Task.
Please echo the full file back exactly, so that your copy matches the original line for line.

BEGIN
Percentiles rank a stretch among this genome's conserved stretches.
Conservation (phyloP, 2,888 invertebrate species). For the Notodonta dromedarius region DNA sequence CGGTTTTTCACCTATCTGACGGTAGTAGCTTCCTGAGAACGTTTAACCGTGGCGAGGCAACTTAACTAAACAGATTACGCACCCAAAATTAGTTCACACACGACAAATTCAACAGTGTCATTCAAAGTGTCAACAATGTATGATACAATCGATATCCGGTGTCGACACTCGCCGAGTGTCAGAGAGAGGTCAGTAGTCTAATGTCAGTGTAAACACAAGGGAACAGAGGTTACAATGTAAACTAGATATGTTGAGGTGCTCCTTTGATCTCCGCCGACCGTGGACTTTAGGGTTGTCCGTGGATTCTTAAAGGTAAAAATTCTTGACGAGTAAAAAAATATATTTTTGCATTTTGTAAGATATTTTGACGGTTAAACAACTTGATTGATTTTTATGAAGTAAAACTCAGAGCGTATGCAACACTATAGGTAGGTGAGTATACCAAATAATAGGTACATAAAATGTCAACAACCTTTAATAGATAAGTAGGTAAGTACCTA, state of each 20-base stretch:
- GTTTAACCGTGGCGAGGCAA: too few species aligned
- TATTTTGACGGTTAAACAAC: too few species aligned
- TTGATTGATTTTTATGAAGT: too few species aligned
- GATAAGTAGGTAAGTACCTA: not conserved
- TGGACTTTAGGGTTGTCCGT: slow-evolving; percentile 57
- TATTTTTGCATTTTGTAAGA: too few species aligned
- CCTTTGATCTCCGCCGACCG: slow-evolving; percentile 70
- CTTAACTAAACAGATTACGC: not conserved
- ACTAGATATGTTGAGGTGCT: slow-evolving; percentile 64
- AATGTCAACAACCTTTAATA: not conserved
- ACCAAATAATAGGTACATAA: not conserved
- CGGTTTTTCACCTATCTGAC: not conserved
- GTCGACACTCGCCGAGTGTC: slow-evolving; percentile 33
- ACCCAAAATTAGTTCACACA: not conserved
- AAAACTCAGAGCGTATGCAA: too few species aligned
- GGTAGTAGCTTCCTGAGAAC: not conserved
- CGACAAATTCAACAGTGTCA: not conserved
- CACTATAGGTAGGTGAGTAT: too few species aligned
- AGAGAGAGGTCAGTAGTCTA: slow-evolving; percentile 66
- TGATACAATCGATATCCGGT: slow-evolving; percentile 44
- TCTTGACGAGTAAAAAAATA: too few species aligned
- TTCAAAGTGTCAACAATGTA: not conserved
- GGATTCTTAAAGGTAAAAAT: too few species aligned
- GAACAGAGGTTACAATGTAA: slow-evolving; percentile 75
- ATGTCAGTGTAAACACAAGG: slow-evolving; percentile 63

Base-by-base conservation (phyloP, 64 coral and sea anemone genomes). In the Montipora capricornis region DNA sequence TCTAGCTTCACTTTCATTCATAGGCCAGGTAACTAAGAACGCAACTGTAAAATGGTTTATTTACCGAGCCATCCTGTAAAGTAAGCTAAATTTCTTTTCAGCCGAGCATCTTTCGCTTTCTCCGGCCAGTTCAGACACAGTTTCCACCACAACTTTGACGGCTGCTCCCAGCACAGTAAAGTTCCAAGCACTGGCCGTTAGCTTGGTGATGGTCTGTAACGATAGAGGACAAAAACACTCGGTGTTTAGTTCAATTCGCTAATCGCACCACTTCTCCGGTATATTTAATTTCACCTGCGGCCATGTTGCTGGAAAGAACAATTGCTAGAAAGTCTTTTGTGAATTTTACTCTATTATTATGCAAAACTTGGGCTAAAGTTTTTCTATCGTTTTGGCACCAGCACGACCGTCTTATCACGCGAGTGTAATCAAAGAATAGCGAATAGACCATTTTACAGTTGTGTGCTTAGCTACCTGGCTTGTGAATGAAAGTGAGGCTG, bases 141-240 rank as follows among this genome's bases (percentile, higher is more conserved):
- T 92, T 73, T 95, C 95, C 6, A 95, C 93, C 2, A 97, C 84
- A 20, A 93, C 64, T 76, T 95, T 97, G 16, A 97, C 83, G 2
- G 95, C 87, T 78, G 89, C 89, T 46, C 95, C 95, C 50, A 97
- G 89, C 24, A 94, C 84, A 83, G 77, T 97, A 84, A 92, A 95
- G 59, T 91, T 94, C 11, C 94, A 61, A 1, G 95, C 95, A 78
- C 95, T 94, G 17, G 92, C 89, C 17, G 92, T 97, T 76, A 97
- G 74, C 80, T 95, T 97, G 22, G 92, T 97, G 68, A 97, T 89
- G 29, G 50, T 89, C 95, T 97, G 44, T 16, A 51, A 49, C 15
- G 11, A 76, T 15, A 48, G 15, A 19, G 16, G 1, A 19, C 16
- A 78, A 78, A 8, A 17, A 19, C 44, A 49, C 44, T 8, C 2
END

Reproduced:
Percentiles rank a stretch among this genome's conserved stretches.
Conservation (phyloP, 2,888 invertebrate species). For the Notodonta dromedarius region DNA sequence CGGTTTTTCACCTATCTGACGGTAGTAGCTTCCTGAGAACGTTTAACCGTGGCGAGGCAACTTAACTAAACAGATTACGCACCCAAAATTAGTTCACACACGACAAATTCAACAGTGTCATTCAAAGTGTCAACAATGTATGATACAATCGATATCCGGTGTCGACACTCGCCGAGTGTCAGAGAGAGGTCAGTAGTCTAATGTCAGTGTAAACACAAGGGAACAGAGGTTACAATGTAAACTAGATATGTTGAGGTGCTCCTTTGATCTCCGCCGACCGTGGACTTTAGGGTTGTCCGTGGATTCTTAAAGGTAAAAATTCTTGACGAGTAAAAAAATATATTTTTGCATTTTGTAAGATATTTTGACGGTTAAACAACTTGATTGATTTTTATGAAGTAAAACTCAGAGCGTATGCAACACTATAGGTAGGTGAGTATACCAAATAATAGGTACATAAAATGTCAACAACCTTTAATAGATAAGTAGGTAAGTACCTA, state of each 20-base stretch:
- GTTTAACCGTGGCGAGGCAA: too few species aligned
- TATTTTGACGGTTAAACAAC: too few species aligned
- TTGATTGATTTTTATGAAGT: too few species aligned
- GATAAGTAGGTAAGTACCTA: not conserved
- TGGACTTTAGGGTTGTCCGT: slow-evolving; percentile 57
- TATTTTTGCATTTTGTAAGA: too few species aligned
- CCTTTGATCTCCGCCGACCG: slow-evolving; percentile 70
- CTTAACTAAACAGATTACGC: not conserved
- ACTAGATATGTTGAGGTGCT: slow-evolving; percentile 64
- AATGTCAACAACCTTTAATA: not conserved
- ACCAAATAATAGGTACATAA: not conserved
- CGGTTTTTCACCTATCTGAC: not conserved
- GTCGACACTCGCCGAGTGTC: slow-evolving; percentile 33
- ACCCAAAATTAGTTCACACA: not conserved
- AAAACTCAGAGCGTATGCAA: too few species aligned
- GGTAGTAGCTTCCTGAGAAC: not conserved
- CGACAAATTCAACAGTGTCA: not conserved
- CACTATAGGTAGGTGAGTAT: too few species aligned
- AGAGAGAGGTCAGTAGTCTA: slow-evolving; percentile 66
- TGATACAATCGATATCCGGT: slow-evolving; percentile 44
- TCTTGACGAGTAAAAAAATA: too few species aligned
- TTCAAAGTGTCAACAATGTA: not conserved
- GGATTCTTAAAGGTAAAAAT: too few species aligned
- GAACAGAGGTTACAATGTAA: slow-evolving; percentile 75
- ATGTCAGTGTAAACACAAGG: slow-evolving; percentile 63

Base-by-base conservation (phyloP, 64 coral and sea anemone genomes). In the Montipora capricornis region DNA sequence TCTAGCTTCACTTTCATTCATAGGCCAGGTAACTAAGAACGCAACTGTAAAATGGTTTATTTACCGAGCCATCCTGTAAAGTAAGCTAAATTTCTTTTCAGCCGAGCATCTTTCGCTTTCTCCGGCCAGTTCAGACACAGTTTCCACCACAACTTTGACGGCTGCTCCCAGCACAGTAAAGTTCCAAGCACTGGCCGTTAGCTTGGTGATGGTCTGTAACGATAGAGGACAAAAACACTCGGTGTTTAGTTCAATTCGCTAATCGCACCACTTCTCCGGTATATTTAATTTCACCTGCGGCCATGTTGCTGGAAAGAACAATTGCTAGAAAGTCTTTTGTGAATTTTACTCTATTATTATGCAAAACTTGGGCTAAAGTTTTTCTATCGTTTTGGCACCAGCACGACCGTCTTATCACGCGAGTGTAATCAAAGAATAGCGAATAGACCATTTTACAGTTGTGTGCTTAGCTACCTGGCTTGTGAATGAAAGTGAGGCTG, bases 141-240 rank as follows among this genome's bases (percentile, higher is more conserved):
- T 92, T 73, T 95, C 95, C 6, A 95, C 93, C 2, A 97, C 84
- A 20, A 93, C 64, T 76, T 95, T 97, G 16, A 97, C 83, G 2
- G 95, C 87, T 78, G 89, C 89, T 46, C 95, C 95, C 50, A 97
- G 89, C 24, A 94, C 84, A 83, G 77, T 97, A 84, A 92, A 95
- G 59, T 91, T 94, C 11, C 94, A 61, A 1, G 95, C 95, A 78
- C 95, T 94, G 17, G 92, C 89, C 17, G 92, T 97, T 76, A 97
- G 74, C 80, T 95, T 97, G 22, G 92, T 97, G 68, A 97, T 89
- G 29, G 50, T 89, C 95, T 97, G 44, T 16, A 51, A 49, C 15
- G 11, A 76, T 15, A 48, G 15, A 19, G 16, G 1, A 19, C 16
- A 78, A 78, A 8, A 17, A 19, C 44, A 49, C 44, T 8, C 2